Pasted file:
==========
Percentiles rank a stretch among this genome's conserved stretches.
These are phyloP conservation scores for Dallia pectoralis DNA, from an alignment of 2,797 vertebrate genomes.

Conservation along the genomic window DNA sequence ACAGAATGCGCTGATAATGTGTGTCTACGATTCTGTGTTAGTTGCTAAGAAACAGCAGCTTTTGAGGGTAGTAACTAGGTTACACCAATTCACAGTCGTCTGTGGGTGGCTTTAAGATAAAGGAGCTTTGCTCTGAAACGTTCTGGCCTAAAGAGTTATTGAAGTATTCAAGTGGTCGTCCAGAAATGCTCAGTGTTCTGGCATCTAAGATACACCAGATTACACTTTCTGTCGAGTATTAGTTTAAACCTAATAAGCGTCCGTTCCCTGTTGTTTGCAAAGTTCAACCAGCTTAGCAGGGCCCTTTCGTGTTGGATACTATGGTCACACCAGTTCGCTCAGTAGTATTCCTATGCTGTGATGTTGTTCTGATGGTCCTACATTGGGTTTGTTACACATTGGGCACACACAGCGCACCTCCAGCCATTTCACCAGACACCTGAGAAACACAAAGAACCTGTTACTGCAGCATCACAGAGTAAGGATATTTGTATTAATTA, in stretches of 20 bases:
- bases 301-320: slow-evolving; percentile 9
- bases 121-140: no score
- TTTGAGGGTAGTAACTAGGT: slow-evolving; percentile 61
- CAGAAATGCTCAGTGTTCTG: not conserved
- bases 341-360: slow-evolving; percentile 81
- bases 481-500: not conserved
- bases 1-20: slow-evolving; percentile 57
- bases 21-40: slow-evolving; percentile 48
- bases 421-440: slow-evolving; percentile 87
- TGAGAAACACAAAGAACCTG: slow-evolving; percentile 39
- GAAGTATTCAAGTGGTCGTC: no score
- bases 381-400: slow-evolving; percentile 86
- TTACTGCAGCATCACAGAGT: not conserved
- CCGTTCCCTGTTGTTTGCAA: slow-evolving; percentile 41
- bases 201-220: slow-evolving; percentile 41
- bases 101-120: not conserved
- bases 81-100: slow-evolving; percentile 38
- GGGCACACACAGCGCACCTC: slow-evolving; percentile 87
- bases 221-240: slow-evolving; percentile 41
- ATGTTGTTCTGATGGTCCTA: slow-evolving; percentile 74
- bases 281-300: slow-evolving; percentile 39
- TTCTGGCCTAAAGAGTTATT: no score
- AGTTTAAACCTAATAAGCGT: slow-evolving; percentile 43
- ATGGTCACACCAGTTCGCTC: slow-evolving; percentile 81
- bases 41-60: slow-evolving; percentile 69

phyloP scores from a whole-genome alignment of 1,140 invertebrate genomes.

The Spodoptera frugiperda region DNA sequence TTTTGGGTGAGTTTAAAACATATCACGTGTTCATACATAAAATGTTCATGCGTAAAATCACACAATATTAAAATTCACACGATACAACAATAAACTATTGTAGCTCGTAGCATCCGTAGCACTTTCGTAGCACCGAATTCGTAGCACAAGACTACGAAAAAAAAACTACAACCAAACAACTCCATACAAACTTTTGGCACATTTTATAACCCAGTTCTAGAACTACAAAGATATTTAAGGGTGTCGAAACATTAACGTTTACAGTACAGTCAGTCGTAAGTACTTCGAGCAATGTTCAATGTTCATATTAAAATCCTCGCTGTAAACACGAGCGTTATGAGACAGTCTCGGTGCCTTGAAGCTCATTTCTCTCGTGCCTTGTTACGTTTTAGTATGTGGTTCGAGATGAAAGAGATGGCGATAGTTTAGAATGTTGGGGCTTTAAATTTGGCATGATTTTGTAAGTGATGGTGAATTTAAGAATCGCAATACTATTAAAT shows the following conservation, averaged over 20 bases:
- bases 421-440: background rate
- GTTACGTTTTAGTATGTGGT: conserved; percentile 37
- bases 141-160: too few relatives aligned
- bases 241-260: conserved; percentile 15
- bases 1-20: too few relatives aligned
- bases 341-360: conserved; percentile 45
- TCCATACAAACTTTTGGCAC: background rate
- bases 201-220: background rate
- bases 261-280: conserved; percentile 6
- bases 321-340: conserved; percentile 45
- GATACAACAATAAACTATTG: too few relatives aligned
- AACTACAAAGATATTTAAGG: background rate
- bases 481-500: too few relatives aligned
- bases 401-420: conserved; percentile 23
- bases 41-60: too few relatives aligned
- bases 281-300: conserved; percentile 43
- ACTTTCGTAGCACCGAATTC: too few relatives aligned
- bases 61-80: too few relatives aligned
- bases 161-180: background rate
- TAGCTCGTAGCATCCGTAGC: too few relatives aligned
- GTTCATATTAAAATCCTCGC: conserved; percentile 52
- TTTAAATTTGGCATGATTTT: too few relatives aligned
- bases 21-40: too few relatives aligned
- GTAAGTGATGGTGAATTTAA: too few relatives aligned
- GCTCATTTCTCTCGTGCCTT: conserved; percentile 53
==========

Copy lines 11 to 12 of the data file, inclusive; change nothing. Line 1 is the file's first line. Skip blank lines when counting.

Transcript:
- bases 21-40: slow-evolving; percentile 48
- bases 421-440: slow-evolving; percentile 87